How Can Big Data Play a Key Role in Digital Transformation?
Hear from several industry leaders about the future of digital transformation and the role big data plays in industrial automation.
The concept of "big data" is often mentioned when discussing the massive amounts of data needed to run an industrial facility. Some experts think big data is just a buzzword commonly heard in industry. Others believe big data is a challenge and are working to develop solutions to manage this type of data.
Big data is typically classified as a way to analyze complex data sets that are too large to organize with traditional data software or data processing tools. Big data is often associated with the term "digital transformation."
Digital transformation refers to the adoption of digital or smart technology by a company or industry. Digital transformation can happen when companies implement this technology into places such as oil & gas facilities, automotive manufacturing, and other areas of the industry.
A graphic showing what kind of data contributes to the concept of big data. Image used courtesy of IBM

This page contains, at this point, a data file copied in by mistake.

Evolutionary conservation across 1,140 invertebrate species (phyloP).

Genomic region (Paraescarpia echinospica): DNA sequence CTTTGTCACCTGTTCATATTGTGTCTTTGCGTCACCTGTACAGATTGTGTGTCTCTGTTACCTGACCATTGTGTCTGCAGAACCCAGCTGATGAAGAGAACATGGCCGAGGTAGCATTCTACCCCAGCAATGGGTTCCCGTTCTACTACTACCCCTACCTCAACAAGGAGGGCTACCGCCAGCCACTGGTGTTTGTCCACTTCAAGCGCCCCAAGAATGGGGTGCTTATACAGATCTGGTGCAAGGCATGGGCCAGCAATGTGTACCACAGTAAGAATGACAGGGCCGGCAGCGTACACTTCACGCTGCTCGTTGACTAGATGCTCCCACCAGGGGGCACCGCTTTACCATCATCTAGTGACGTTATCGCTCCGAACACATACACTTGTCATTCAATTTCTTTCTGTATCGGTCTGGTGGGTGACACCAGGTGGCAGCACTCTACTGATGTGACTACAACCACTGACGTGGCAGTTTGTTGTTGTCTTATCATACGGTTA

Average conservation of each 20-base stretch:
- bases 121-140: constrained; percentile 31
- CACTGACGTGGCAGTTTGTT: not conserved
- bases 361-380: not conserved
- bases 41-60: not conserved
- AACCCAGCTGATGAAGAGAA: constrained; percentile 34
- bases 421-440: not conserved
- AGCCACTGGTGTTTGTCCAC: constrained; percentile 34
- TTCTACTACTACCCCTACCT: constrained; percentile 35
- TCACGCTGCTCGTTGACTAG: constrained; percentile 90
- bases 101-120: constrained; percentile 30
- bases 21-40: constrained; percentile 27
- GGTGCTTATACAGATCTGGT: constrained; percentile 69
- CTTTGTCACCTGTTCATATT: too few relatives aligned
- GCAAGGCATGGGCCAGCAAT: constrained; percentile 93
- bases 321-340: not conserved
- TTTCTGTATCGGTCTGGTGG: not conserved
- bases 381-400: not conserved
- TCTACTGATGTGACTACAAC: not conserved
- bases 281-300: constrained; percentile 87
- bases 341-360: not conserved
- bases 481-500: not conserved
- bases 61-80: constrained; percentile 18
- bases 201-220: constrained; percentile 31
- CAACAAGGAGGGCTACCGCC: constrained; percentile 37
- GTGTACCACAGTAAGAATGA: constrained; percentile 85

While these terms are broad, they still hold weight in discussions about industry 4.0 and the future of industrial automation. The Control Automation editorial team recently discussed these high-level concepts with industry experts from IBM, Opto 22, and other companies making headway in the industrial automation market. This article will provide a more comprehensive breakdown of these terms according to these experts.
IBM Pushing for Digital Manufacturing Solutions
IBM has been around since 1911. They are most recognizable for their cloud and IT-based solutions. In recent years, IBM has focused more on Industry 4.0 and accelerating digital transformation. In September 2020, IBM announced a partnership with Red Hat and Schlumberger to promote cloud solutions in the oil & gas industry.
IBM's Watson platform aims to accelerate operational performance in the oil & gas industry. Image used courtesy of IBM
Earlier this year, IBM also partnered with Siemens and Red Hat to launch a hybrid cloud initiative. This initiative aimed to provide a flexible, open, and secure way for OEMs and plant managers to drive real-time value from operational data.
Manish Chawla, Global GM of IBM's Industrial Sector, provided a breakdown of big data with the idea of the four V's of big data. He classified these V's as the following: